Do you remember where you were the first time you saw Mean Girls?
I, personally, was twelve years old at a slumber party with two of my closest middle school pals. We scampered up to VideoLand to pick out a movie, snatched the portable DVD player for the night and, once the parents were safely retired for the evening, we popped in Mean Girls. The rest, they say, is history.
Back then, Mean Girls was a sparkling picture of what was to come for us, mere middle school geeks–Cady’s naïve perspective on high school politics was not much different from ours. We were given hope that even a ginger-haired, bright-eyed, befreckled child star could blossom into a total bombshell. We imagined a high school world ruled by a platinum-blonde princess where you survived by making some snarky quips, a world where there were some real conflicts and where nobody could really be trusted, but everything would work itself out just in time for Spring Fling.
While our imaginings weren’t entirely wrong, they weren’t exactly right, either. The “mean girls” of my high school, try though they might, were never as terrifying as the Plastics, and no, my seventeen-year-old figure never looked anything like Lindsay Lohan’s bodacious bod. My shaggy-haired paramours to this day never look quite as sexy as Aaron Samuels with their hair pushed back. And there were never any big blowups like the Burn Book and its aftermath. Sure, people said mean things and feelings were hurt, but it was never enough to make the principal question why he left the South Side and force us to sort out our issues lady-to-lady.
So, what does Mean Girls mean now, ten years out from its theatrical release?
There’s no denying that the movie made a major cultural impact on the generation that grew up watching it, if not just with its immense quotability. Try saying “four for you” in public without being answered with a chorus of “Glenn Coco”. Rarely is there an October 3rd that goes by without some mention of Aaron asking Cady what day it is, and anyone caught wearing pink on a Wednesday is subject to scrutiny. I always say there’s a Mean Girls quote for every occasion, and if you doubt me, then you can’t sit with us.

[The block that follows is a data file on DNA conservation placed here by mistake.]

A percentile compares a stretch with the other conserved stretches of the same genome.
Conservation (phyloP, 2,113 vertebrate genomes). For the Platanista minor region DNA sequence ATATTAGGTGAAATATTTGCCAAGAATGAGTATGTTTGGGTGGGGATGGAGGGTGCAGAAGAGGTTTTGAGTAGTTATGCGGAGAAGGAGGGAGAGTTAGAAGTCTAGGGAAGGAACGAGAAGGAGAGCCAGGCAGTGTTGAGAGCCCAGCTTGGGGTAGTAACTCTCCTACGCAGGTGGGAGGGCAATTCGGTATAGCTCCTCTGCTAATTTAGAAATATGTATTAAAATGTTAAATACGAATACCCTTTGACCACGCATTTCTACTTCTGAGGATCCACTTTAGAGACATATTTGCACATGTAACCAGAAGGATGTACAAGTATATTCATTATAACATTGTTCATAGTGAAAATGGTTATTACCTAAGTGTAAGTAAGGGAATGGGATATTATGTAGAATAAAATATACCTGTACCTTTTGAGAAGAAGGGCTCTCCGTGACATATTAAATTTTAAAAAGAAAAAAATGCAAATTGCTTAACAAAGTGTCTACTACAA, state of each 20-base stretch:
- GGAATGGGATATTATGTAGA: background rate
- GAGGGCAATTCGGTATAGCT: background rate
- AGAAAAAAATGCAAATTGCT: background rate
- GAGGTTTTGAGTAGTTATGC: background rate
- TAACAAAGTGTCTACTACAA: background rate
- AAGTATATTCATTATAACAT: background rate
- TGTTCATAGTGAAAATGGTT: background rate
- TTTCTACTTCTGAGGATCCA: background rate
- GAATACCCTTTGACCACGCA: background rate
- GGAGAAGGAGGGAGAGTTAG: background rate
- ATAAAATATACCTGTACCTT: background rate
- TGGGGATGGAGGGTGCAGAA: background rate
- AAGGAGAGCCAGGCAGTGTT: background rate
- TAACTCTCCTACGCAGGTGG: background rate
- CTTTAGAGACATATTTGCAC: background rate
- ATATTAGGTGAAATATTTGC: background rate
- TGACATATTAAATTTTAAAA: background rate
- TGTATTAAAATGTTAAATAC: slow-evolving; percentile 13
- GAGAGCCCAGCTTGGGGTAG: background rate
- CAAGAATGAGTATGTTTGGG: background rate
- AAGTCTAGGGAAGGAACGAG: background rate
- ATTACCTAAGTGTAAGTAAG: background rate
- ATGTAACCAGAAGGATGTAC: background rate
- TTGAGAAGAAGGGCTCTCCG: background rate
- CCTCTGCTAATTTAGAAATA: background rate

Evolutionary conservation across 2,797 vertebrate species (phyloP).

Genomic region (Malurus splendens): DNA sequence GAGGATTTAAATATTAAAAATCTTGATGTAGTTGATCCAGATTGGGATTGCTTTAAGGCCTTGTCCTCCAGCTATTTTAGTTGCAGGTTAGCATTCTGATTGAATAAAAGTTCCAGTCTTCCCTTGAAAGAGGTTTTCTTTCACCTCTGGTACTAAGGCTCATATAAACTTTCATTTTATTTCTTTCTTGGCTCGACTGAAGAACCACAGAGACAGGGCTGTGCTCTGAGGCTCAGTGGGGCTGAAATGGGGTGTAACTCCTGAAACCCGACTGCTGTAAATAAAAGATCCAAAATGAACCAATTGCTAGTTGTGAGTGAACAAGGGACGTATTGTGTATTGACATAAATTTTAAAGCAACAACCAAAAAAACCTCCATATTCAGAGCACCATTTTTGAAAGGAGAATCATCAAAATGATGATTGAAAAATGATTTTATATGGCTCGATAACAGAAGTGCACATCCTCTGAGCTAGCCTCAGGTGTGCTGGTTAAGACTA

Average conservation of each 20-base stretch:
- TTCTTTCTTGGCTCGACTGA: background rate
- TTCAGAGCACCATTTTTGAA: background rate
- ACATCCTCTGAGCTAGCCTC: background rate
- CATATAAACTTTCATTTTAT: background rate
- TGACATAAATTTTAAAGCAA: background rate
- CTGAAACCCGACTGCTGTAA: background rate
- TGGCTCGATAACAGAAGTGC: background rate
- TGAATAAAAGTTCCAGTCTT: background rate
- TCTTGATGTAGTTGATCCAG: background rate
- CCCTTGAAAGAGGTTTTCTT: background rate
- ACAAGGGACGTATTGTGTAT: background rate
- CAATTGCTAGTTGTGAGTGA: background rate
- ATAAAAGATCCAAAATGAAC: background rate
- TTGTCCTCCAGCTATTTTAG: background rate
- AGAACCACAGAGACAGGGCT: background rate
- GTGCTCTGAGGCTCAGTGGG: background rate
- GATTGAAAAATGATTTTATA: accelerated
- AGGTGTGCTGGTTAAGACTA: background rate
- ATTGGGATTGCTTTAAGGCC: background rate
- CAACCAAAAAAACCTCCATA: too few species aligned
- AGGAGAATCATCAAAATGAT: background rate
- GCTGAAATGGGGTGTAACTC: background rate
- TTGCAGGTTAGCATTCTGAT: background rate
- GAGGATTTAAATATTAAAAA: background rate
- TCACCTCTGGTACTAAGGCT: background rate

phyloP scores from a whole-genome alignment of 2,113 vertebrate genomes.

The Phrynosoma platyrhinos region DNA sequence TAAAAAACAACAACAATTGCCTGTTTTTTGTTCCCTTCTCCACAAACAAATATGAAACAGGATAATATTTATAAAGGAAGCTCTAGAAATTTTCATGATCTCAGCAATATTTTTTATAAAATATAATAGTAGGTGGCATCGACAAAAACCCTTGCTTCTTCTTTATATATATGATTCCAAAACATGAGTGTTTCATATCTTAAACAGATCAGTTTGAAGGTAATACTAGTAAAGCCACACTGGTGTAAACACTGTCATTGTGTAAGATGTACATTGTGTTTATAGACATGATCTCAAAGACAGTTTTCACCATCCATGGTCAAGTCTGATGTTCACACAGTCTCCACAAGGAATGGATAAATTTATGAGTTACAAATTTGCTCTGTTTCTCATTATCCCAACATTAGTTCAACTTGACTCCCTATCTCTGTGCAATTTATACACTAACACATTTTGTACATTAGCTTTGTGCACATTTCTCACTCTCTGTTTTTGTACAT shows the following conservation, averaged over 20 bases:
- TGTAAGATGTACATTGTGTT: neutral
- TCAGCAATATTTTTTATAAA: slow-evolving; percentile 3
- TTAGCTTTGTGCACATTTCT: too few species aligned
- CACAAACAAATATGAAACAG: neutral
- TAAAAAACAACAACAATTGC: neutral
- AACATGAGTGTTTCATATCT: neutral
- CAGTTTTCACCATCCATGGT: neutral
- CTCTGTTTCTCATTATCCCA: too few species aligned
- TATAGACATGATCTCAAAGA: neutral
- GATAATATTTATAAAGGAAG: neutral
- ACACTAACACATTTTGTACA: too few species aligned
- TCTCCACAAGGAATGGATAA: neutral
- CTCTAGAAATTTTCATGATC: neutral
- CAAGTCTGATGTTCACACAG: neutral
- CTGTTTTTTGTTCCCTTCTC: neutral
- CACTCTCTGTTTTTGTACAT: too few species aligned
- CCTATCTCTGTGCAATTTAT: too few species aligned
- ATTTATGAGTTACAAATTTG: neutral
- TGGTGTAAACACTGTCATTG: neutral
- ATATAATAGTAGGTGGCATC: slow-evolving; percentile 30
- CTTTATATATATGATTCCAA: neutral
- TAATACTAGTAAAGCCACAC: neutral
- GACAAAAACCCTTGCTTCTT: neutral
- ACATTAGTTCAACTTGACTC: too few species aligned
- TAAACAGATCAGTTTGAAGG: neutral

Aside from being devilishly funny and memorable, Mean Girls also taught us some pretty important social lessons and gave us a lens with which to compare and examine our interactions with our peers. Tina Fey, who wrote the screenplay and made an on-screen turn as wise math teacher Ms. Norbury, said of the movie: “Young girls watch it like a reality show. It’s much too close to their real experiences so they are not exactly guffawing.” When facing torment from a real-life crew of Plastics, it’s harder to find humor in Mean Girls’s high-school hijinks. It’s just too real.
But there’s something positive to be said about identifying with denizens of North Shore High. The characters of Mean Girls are highly flawed, some more than others, yet they all manage to acknowledge their issues, find their place and make for some kind of happy ending. Whether you’re a Janice or a Gretchen, a Cady or even a Kevin Gnapoor, Math Enthusiast/Bad-Ass M.C., Mean Girls’s valuable lesson stays the same. By avoiding judgment and being open and honest with your peers, a place that was once a shark tank can be safe to float.
Our generation is one that grew up with Mean Girls. In the ten years since its release, it’s gone from an idealized vision of the future to a mirror that we could see ourselves in to a funny memory. As a wise man once said, “It’s good to be young, but let’s not kid ourselves; it’s better to pass on through those years and come out the other side with our hearts still beating, having stared down demons, come back breathing.”
We made it to the other side of the high school jungle, and now we can look back on stories of adolescent turmoil like Mean Girls and laugh. Can you believe that in 10 years, “fetch” never happened? I don’t think the inventor of Toaster Strudel would be pleased to hear about this.